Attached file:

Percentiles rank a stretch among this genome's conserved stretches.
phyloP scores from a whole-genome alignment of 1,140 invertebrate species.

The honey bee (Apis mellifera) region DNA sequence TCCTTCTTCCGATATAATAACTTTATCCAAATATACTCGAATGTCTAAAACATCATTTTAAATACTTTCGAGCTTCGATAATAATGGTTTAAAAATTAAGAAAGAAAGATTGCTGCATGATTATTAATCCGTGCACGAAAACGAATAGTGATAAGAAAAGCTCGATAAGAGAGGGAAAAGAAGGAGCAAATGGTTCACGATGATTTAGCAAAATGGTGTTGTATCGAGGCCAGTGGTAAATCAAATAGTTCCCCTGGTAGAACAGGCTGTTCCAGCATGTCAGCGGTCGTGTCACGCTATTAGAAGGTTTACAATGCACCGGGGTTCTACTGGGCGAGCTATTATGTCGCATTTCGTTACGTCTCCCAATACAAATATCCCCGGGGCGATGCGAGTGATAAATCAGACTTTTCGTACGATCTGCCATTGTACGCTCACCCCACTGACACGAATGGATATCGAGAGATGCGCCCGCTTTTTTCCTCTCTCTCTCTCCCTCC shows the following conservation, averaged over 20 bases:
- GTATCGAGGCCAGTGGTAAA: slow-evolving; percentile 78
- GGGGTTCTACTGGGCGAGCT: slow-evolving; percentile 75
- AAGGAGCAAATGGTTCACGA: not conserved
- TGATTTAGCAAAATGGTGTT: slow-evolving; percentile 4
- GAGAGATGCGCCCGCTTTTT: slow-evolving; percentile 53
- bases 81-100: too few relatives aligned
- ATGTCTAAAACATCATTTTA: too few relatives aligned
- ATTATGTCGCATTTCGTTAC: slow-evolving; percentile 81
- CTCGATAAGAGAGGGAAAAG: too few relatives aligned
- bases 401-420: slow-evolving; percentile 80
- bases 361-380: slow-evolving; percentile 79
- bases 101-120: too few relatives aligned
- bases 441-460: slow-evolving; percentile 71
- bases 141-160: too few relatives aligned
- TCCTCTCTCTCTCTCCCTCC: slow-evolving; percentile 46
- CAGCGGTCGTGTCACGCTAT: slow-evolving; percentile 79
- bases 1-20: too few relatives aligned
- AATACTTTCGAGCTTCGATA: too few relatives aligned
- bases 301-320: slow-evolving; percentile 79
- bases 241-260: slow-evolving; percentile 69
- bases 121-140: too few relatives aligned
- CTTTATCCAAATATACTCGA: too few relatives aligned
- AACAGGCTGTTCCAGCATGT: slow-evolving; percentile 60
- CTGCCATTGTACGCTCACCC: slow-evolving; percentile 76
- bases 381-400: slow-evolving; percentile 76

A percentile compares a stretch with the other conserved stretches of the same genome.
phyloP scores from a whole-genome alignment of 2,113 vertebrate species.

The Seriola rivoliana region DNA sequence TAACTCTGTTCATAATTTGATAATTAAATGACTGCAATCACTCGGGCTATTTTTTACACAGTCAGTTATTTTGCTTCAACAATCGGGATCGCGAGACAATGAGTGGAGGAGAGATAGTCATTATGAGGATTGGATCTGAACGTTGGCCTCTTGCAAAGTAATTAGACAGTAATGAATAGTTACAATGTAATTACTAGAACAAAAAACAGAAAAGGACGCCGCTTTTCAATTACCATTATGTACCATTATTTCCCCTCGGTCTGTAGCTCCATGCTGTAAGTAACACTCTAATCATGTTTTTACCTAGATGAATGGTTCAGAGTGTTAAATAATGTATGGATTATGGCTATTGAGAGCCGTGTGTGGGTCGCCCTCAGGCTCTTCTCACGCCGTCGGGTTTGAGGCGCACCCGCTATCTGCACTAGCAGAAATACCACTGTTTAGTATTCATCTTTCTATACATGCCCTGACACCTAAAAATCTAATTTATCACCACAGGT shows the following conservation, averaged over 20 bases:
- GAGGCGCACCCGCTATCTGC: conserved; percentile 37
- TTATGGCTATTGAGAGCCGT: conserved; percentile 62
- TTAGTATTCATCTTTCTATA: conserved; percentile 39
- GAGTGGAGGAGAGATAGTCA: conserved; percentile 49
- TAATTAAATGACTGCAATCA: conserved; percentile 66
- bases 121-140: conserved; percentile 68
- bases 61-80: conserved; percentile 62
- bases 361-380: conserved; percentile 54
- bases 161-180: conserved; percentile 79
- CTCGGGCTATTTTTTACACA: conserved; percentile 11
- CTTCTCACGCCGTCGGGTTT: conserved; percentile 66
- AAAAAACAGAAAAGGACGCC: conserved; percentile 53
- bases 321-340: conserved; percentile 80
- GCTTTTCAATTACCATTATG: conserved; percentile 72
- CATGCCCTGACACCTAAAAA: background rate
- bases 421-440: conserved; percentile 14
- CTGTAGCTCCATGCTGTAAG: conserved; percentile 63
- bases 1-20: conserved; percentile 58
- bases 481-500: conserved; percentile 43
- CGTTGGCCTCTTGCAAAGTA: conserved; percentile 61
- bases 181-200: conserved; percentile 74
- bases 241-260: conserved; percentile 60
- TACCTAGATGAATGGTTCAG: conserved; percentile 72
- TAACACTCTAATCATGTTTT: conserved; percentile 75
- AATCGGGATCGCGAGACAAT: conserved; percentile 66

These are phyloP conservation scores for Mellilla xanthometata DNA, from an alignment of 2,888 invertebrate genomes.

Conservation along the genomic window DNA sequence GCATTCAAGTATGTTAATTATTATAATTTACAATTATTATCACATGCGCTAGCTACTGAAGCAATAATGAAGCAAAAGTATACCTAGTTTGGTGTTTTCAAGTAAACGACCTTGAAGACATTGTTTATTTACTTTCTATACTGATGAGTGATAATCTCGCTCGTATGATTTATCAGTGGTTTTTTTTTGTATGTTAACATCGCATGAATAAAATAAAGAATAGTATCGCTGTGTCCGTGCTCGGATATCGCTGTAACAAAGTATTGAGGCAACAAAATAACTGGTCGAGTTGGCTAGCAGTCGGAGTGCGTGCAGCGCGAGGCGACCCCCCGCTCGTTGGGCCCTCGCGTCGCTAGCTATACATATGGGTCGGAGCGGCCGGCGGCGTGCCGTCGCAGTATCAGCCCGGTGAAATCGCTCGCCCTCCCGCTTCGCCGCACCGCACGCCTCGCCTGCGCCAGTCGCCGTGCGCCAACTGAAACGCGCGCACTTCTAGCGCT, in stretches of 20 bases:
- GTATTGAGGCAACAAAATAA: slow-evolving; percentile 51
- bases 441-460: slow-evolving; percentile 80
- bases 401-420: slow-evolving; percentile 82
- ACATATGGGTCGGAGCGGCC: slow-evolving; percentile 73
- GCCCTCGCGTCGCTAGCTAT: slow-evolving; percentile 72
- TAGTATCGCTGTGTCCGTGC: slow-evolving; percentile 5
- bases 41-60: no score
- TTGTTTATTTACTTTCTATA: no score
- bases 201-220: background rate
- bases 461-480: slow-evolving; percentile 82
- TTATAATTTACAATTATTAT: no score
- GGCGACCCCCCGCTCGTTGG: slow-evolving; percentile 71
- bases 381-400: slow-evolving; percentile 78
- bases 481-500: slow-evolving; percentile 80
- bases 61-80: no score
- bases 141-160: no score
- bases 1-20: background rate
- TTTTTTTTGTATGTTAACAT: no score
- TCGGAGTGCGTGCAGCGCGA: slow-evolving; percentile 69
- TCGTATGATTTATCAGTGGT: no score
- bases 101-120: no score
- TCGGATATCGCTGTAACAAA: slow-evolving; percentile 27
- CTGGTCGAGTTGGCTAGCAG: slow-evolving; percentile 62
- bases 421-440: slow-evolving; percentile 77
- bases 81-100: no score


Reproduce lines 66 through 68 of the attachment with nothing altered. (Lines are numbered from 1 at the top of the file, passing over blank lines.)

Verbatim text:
- TTGTTTATTTACTTTCTATA: no score
- bases 201-220: background rate
- bases 461-480: slow-evolving; percentile 82